Guest Blog from our course leader Chris on the recent Birch Sap course.

As I slowly get to know other wood carvers around the country I’m becoming aware that everyone has their speciality – some people make spoons, others cups, some people make incredibly intricate wooden jewellery while others build houses out of logs. This has got me wondering what my speciality is within the world of wood working.

At present I make spoons, cooking utensils, cups, bowls, furniture, pendants, tool handles and charcoal while I heat my wooden home by burning wood and also spend time in woodlands foraging for nuts, fruits and edible fungi. I feel that I’m a real generalist incorporating lots of tree related products into my daily life. And maybe that’s my speciality – making a living from trees and the wider woodland that they form, using them to provide a financial income as well as for heat and shelter and for some of the food that helps me survive.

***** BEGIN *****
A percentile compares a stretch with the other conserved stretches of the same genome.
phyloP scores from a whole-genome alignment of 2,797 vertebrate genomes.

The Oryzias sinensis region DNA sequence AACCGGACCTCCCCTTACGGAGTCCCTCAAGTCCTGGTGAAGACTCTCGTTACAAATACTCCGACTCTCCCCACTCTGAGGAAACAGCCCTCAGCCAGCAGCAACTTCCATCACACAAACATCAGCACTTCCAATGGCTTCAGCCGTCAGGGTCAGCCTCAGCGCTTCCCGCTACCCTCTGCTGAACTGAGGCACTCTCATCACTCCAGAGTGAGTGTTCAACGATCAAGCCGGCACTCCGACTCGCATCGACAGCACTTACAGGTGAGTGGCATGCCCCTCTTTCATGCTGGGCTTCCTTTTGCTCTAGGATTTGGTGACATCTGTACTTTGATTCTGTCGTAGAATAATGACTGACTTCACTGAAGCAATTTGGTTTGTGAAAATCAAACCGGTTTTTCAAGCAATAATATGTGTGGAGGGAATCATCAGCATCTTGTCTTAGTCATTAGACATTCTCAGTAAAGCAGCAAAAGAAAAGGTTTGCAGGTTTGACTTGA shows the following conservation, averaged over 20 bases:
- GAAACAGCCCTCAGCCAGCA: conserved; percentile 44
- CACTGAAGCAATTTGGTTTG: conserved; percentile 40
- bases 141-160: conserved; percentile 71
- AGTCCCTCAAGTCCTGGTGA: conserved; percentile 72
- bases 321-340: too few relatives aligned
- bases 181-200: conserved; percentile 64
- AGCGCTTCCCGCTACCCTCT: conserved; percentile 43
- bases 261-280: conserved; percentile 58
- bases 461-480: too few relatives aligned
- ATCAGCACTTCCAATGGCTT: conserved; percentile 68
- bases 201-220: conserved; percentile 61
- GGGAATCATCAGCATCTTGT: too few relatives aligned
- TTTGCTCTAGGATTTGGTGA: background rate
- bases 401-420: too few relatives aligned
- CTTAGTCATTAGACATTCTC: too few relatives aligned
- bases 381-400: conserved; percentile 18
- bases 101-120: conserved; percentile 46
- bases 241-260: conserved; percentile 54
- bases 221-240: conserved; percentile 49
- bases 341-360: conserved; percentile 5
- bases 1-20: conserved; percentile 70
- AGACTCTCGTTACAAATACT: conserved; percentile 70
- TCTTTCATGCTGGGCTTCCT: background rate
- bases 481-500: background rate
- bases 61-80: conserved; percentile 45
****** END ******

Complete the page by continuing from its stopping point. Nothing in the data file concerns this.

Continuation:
Collecting birch sap is another piece of this jigsaw as it serves as a healthy drink straight from the tree as well as a slightly less healthy syrup and home brew. During March, as the trees are preparing to grow their leaves all over again, they’re busy pumping sap and the nutrients and sugar it contains from their roots to the tips of their branches. By drilling a small hole in the trunk it’s possible to harvest some of this sap for our benefit without having too much of an impact on the tree itself.

And it’s wonderfully refreshing. 98% water but the freshest water you’ve ever tasted, filtered through tree roots and fortified with calcium, vitamin C, potassium, manganese, thiamin and more.

© C Goodman

Coigach & Assynt Living Landscape

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